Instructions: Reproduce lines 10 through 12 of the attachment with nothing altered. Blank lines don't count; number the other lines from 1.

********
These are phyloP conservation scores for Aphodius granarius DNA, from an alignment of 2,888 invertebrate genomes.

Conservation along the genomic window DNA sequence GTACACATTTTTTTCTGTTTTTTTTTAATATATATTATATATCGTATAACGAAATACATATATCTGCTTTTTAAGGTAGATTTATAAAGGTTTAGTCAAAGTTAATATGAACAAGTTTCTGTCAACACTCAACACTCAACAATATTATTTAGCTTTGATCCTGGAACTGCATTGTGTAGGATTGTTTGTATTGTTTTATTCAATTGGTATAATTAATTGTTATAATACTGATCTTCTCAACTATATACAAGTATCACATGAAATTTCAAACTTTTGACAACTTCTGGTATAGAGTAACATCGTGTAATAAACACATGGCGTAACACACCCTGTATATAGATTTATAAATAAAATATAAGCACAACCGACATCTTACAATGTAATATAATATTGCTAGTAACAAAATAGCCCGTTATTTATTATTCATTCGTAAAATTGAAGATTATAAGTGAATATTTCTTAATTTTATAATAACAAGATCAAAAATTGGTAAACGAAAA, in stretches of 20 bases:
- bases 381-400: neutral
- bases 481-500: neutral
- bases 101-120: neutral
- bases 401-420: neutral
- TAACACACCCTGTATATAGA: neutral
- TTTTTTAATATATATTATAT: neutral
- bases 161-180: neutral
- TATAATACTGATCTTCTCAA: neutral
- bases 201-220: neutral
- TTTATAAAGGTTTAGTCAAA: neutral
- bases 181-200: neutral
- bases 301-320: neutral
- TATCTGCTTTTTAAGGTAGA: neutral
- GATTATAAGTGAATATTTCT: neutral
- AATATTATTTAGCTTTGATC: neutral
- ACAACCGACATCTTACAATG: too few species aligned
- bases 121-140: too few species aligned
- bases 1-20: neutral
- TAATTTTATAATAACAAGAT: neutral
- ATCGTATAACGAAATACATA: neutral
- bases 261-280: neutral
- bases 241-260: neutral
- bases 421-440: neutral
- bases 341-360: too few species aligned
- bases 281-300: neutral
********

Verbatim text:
- TATAATACTGATCTTCTCAA: neutral
- bases 201-220: neutral
- TTTATAAAGGTTTAGTCAAA: neutral